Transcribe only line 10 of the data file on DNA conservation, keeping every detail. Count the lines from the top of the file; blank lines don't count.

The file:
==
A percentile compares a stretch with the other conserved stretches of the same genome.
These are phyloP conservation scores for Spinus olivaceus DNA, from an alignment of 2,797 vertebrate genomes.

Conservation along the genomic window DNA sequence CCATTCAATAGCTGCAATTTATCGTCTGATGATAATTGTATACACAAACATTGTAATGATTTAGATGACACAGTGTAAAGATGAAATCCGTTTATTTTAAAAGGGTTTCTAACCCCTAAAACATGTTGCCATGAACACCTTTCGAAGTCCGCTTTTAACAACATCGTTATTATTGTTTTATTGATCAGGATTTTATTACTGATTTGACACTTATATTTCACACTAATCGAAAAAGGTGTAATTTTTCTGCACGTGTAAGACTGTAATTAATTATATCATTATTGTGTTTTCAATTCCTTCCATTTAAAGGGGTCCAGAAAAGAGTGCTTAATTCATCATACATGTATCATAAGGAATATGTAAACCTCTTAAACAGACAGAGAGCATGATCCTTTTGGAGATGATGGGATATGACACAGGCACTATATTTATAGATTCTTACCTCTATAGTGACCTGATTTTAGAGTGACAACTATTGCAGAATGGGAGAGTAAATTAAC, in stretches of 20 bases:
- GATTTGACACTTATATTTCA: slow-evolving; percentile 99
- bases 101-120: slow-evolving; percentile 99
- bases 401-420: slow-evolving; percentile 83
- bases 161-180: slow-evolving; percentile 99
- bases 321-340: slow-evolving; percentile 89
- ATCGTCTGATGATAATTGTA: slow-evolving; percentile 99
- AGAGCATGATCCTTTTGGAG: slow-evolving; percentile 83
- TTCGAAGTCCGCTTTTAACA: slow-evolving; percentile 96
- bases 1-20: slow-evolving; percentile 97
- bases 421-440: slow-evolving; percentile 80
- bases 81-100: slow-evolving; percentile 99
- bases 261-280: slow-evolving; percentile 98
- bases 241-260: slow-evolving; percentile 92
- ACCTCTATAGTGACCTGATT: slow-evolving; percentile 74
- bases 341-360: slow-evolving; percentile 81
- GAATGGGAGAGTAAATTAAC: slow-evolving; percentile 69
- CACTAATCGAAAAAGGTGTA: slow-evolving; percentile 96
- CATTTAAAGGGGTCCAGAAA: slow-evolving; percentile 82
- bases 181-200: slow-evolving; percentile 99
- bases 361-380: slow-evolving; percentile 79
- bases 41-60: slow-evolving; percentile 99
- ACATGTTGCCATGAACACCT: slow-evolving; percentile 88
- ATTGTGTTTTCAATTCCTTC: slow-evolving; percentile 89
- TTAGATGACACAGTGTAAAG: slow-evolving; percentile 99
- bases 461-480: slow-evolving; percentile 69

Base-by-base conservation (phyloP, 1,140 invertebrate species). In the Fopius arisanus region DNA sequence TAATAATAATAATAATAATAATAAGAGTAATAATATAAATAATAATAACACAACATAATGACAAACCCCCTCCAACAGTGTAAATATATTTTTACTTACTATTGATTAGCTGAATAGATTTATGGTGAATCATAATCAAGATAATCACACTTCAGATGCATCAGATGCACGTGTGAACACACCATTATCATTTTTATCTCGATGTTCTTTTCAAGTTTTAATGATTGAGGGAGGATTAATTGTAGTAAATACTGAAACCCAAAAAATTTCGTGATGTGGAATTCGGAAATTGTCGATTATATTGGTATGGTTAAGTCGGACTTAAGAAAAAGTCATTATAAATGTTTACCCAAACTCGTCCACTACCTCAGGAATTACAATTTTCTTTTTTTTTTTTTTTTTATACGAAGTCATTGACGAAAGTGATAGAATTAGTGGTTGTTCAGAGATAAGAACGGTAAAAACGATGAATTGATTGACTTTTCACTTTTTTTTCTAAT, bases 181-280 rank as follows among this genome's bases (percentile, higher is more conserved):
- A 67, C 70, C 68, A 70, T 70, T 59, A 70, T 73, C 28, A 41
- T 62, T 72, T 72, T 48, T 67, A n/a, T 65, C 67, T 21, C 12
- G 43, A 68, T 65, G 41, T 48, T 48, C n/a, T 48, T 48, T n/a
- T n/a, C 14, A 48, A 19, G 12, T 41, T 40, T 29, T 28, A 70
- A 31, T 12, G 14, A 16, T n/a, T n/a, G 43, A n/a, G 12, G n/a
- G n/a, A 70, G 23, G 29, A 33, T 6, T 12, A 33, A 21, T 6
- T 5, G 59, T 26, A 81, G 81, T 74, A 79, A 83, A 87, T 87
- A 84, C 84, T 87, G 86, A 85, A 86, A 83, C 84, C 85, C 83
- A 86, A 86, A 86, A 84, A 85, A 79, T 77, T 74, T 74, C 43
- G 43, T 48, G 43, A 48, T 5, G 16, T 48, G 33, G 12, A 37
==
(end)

- AGAGCATGATCCTTTTGGAG: slow-evolving; percentile 83